Two New Jersey Men Arraigned in Reverse Mortgage Scam

Two men from the state of New Jersey have been arraigned in the U.S. District Court of New Jersey for their alleged respective roles in defrauding several senior homeowners in a scheme related to the use of a reverse mortgage, according to an announcement made Monday by U.S. Attorney Craig Carpenito and a subsequent press release.

Under the alleged scheme, the two men prompted false and inflated appraisals used to close reverse mortgages—the proceeds of which they then used for their own purposes.

The men, 46-year old Rafael Peralta and  40-year old Philip Puccio Jr., were initially indicted on February 8 by a federal grand jury on seven total counts: one count of conspiracy to commit bank fraud and six counts of bank fraud. Their arraignment took place on Friday, March 15 in Trenton federal court.

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“From November 2007 through December 2010, Peralta and Puccio, home repair contractors, allegedly conspired to fraudulently obtain Home Equity Conversion Mortgage (HECM) – also known as reverse mortgage – proceeds by submitting inflated and fraudulent documentation to various victim banks to influence their decision to approve and fund HECMs,” a press release from the U.S. Attorney’s office said.

Peralta and Puccio then allegedly went on to recruit a conspirator to prepare false real estate appraisals that inflated the apparent value of the properties that the HECMs would be taken against, which ultimately influenced each lender’s decision to provide larger loans than would be achieved through an accurate property appraisal, according to court documents.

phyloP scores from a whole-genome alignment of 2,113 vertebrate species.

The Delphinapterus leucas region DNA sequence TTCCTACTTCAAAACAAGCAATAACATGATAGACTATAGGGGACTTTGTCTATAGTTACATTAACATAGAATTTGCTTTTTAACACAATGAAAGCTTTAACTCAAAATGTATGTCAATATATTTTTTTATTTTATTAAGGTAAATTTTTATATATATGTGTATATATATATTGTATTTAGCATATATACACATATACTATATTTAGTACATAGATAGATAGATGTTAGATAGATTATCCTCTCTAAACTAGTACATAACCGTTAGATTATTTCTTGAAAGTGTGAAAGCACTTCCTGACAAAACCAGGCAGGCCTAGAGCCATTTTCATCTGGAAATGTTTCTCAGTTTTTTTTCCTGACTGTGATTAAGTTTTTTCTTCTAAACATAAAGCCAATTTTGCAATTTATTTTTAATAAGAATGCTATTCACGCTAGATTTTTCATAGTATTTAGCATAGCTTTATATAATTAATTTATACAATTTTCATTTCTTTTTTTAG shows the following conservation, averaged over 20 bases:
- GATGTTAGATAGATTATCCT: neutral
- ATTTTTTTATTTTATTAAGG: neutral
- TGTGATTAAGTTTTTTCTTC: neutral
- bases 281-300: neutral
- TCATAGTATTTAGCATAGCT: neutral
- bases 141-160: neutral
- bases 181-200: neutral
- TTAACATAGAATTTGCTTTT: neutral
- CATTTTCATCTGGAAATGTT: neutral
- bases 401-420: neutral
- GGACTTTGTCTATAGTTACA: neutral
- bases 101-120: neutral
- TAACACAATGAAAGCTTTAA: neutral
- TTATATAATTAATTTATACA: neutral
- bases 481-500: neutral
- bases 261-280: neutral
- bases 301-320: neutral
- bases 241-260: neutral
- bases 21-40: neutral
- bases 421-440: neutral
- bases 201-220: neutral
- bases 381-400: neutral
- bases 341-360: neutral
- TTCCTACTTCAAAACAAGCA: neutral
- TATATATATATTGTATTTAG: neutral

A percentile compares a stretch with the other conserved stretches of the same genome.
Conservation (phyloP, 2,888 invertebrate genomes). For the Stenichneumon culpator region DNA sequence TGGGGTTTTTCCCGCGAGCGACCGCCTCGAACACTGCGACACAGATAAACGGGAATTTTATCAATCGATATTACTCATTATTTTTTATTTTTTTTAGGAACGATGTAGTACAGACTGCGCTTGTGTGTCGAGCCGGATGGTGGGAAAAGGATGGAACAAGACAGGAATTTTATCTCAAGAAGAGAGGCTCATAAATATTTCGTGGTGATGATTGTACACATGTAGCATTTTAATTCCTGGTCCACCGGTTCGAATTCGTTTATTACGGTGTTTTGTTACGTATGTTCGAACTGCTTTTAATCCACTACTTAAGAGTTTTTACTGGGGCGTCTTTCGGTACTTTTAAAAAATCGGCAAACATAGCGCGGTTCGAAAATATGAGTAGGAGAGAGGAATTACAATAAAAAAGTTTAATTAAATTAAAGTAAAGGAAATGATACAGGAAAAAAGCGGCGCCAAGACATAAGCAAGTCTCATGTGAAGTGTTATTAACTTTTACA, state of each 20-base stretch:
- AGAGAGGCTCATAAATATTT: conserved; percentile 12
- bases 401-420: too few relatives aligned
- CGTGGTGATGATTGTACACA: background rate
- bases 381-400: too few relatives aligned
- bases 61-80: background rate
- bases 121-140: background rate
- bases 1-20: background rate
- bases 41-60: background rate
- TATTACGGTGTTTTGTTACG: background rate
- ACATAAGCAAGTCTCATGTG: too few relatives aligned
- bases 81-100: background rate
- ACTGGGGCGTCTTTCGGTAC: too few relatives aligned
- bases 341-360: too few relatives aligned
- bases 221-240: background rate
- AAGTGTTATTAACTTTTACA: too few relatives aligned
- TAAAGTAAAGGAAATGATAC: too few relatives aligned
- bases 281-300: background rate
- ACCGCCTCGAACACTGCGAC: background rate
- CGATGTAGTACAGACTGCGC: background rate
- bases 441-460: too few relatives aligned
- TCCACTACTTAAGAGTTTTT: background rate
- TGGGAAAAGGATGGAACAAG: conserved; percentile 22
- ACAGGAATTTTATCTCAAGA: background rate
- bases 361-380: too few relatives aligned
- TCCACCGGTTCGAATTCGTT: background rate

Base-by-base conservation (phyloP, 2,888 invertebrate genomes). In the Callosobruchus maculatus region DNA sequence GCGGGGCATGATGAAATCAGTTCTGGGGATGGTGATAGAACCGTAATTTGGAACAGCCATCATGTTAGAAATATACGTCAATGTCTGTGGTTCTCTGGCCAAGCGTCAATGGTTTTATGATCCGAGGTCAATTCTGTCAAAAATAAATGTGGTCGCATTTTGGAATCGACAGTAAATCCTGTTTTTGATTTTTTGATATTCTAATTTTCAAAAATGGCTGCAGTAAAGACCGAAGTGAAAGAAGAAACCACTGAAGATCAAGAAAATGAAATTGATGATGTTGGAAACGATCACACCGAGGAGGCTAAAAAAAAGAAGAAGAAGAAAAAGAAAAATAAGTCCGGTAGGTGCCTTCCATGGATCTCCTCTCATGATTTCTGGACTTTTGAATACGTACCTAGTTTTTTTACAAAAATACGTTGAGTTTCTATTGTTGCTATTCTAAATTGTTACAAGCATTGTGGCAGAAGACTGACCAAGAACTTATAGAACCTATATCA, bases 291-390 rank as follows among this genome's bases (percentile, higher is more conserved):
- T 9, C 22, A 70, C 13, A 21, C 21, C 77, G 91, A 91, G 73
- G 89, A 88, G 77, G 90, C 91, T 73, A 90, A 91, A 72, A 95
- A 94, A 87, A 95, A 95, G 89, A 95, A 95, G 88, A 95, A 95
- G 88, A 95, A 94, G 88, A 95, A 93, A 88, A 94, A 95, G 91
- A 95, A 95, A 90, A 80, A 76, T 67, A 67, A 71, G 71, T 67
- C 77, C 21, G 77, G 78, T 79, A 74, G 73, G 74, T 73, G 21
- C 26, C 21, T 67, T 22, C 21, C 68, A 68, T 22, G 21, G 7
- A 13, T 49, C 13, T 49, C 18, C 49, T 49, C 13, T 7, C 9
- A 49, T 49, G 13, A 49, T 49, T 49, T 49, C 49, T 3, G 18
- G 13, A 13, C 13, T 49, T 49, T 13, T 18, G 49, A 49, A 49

Under the scheme, the men then allegedly facilitated the submission of fraudulent loan documents that concealed disbursements of loan proceeds that went to them and organizations they owned. “The diverted loan proceeds were deposited into bank accounts controlled by Peralta and Puccio and used for their personal benefit and to further the conspiracy,” the press release said.

The charge of conspiracy to commit bank fraud and the charges of bank fraud, respectively, have a maximum penalty of 30 years in prison, and either a fine of $1 million, twice the gross financial gain by the defendants or twice the gross financial loss to others, whichever sum is greater.

In his announcement of the arraignment, U.S. Attorney Carpenito credited special agents of the Federal Housing Finance Agency, Office of the Inspector General, special agents of the FBI, and special agents of the Department of Housing and Urban Development among others for their roles in the investigation leading to the charges.

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